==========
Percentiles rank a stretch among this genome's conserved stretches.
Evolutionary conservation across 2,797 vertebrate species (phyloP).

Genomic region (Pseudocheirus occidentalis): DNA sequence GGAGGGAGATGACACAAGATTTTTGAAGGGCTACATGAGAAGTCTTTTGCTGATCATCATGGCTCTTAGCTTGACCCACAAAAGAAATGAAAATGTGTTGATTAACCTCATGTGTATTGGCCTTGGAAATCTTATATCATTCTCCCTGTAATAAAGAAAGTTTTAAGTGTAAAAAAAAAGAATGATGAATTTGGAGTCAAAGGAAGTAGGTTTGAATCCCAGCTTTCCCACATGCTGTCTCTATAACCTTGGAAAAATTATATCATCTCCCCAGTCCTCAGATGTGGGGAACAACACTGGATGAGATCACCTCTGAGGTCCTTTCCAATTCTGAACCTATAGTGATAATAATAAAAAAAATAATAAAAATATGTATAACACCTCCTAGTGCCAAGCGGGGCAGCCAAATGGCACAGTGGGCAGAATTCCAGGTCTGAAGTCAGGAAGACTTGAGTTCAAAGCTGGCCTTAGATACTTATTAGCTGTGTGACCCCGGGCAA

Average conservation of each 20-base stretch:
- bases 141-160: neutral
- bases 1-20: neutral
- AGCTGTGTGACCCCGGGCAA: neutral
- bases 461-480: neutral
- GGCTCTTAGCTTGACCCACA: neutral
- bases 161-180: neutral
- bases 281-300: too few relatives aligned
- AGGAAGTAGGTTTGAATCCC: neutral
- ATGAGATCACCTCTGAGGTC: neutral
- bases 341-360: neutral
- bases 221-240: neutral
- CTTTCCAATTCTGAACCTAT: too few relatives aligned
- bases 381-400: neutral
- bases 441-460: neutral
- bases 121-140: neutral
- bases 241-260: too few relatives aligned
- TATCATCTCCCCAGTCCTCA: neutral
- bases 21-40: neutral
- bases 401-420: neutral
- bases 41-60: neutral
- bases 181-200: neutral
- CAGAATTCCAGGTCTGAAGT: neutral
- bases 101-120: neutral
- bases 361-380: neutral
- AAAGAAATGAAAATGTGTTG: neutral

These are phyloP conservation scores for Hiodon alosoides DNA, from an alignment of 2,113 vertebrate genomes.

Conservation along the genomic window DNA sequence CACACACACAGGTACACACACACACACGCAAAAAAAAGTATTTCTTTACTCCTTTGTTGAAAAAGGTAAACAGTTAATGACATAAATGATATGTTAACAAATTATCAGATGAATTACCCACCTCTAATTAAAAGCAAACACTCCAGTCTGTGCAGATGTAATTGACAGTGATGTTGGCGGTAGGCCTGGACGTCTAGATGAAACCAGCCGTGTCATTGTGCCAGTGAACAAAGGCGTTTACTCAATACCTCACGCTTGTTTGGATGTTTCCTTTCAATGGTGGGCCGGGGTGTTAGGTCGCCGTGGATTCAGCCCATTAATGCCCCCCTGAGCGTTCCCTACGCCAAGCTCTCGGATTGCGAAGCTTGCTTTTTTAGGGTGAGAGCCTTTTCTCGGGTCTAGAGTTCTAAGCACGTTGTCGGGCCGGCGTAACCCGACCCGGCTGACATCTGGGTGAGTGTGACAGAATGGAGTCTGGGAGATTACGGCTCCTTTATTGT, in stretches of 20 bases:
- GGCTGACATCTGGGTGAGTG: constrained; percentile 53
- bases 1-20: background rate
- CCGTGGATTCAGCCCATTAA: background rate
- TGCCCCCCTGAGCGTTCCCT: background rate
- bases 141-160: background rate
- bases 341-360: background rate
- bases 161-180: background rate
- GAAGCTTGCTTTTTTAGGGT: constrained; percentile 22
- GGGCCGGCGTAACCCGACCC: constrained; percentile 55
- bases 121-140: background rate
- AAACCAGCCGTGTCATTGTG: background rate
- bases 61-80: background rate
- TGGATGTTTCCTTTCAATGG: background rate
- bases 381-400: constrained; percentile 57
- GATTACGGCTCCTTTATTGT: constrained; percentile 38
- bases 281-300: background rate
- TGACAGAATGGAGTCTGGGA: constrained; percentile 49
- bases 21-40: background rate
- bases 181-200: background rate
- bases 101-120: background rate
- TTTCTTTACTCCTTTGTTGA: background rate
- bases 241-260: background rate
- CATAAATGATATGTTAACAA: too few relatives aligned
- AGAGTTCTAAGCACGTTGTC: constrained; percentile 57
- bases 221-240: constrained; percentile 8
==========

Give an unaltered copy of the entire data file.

Percentiles rank a stretch among this genome's conserved stretches.
Evolutionary conservation across 2,797 vertebrate species (phyloP).

Genomic region (Pseudocheirus occidentalis): DNA sequence GGAGGGAGATGACACAAGATTTTTGAAGGGCTACATGAGAAGTCTTTTGCTGATCATCATGGCTCTTAGCTTGACCCACAAAAGAAATGAAAATGTGTTGATTAACCTCATGTGTATTGGCCTTGGAAATCTTATATCATTCTCCCTGTAATAAAGAAAGTTTTAAGTGTAAAAAAAAAGAATGATGAATTTGGAGTCAAAGGAAGTAGGTTTGAATCCCAGCTTTCCCACATGCTGTCTCTATAACCTTGGAAAAATTATATCATCTCCCCAGTCCTCAGATGTGGGGAACAACACTGGATGAGATCACCTCTGAGGTCCTTTCCAATTCTGAACCTATAGTGATAATAATAAAAAAAATAATAAAAATATGTATAACACCTCCTAGTGCCAAGCGGGGCAGCCAAATGGCACAGTGGGCAGAATTCCAGGTCTGAAGTCAGGAAGACTTGAGTTCAAAGCTGGCCTTAGATACTTATTAGCTGTGTGACCCCGGGCAA

Average conservation of each 20-base stretch:
- bases 141-160: neutral
- bases 1-20: neutral
- AGCTGTGTGACCCCGGGCAA: neutral
- bases 461-480: neutral
- GGCTCTTAGCTTGACCCACA: neutral
- bases 161-180: neutral
- bases 281-300: too few relatives aligned
- AGGAAGTAGGTTTGAATCCC: neutral
- ATGAGATCACCTCTGAGGTC: neutral
- bases 341-360: neutral
- bases 221-240: neutral
- CTTTCCAATTCTGAACCTAT: too few relatives aligned
- bases 381-400: neutral
- bases 441-460: neutral
- bases 121-140: neutral
- bases 241-260: too few relatives aligned
- TATCATCTCCCCAGTCCTCA: neutral
- bases 21-40: neutral
- bases 401-420: neutral
- bases 41-60: neutral
- bases 181-200: neutral
- CAGAATTCCAGGTCTGAAGT: neutral
- bases 101-120: neutral
- bases 361-380: neutral
- AAAGAAATGAAAATGTGTTG: neutral

These are phyloP conservation scores for Hiodon alosoides DNA, from an alignment of 2,113 vertebrate genomes.

Conservation along the genomic window DNA sequence CACACACACAGGTACACACACACACACGCAAAAAAAAGTATTTCTTTACTCCTTTGTTGAAAAAGGTAAACAGTTAATGACATAAATGATATGTTAACAAATTATCAGATGAATTACCCACCTCTAATTAAAAGCAAACACTCCAGTCTGTGCAGATGTAATTGACAGTGATGTTGGCGGTAGGCCTGGACGTCTAGATGAAACCAGCCGTGTCATTGTGCCAGTGAACAAAGGCGTTTACTCAATACCTCACGCTTGTTTGGATGTTTCCTTTCAATGGTGGGCCGGGGTGTTAGGTCGCCGTGGATTCAGCCCATTAATGCCCCCCTGAGCGTTCCCTACGCCAAGCTCTCGGATTGCGAAGCTTGCTTTTTTAGGGTGAGAGCCTTTTCTCGGGTCTAGAGTTCTAAGCACGTTGTCGGGCCGGCGTAACCCGACCCGGCTGACATCTGGGTGAGTGTGACAGAATGGAGTCTGGGAGATTACGGCTCCTTTATTGT, in stretches of 20 bases:
- GGCTGACATCTGGGTGAGTG: constrained; percentile 53
- bases 1-20: background rate
- CCGTGGATTCAGCCCATTAA: background rate
- TGCCCCCCTGAGCGTTCCCT: background rate
- bases 141-160: background rate
- bases 341-360: background rate
- bases 161-180: background rate
- GAAGCTTGCTTTTTTAGGGT: constrained; percentile 22
- GGGCCGGCGTAACCCGACCC: constrained; percentile 55
- bases 121-140: background rate
- AAACCAGCCGTGTCATTGTG: background rate
- bases 61-80: background rate
- TGGATGTTTCCTTTCAATGG: background rate
- bases 381-400: constrained; percentile 57
- GATTACGGCTCCTTTATTGT: constrained; percentile 38
- bases 281-300: background rate
- TGACAGAATGGAGTCTGGGA: constrained; percentile 49
- bases 21-40: background rate
- bases 181-200: background rate
- bases 101-120: background rate
- TTTCTTTACTCCTTTGTTGA: background rate
- bases 241-260: background rate
- CATAAATGATATGTTAACAA: too few relatives aligned
- AGAGTTCTAAGCACGTTGTC: constrained; percentile 57
- bases 221-240: constrained; percentile 8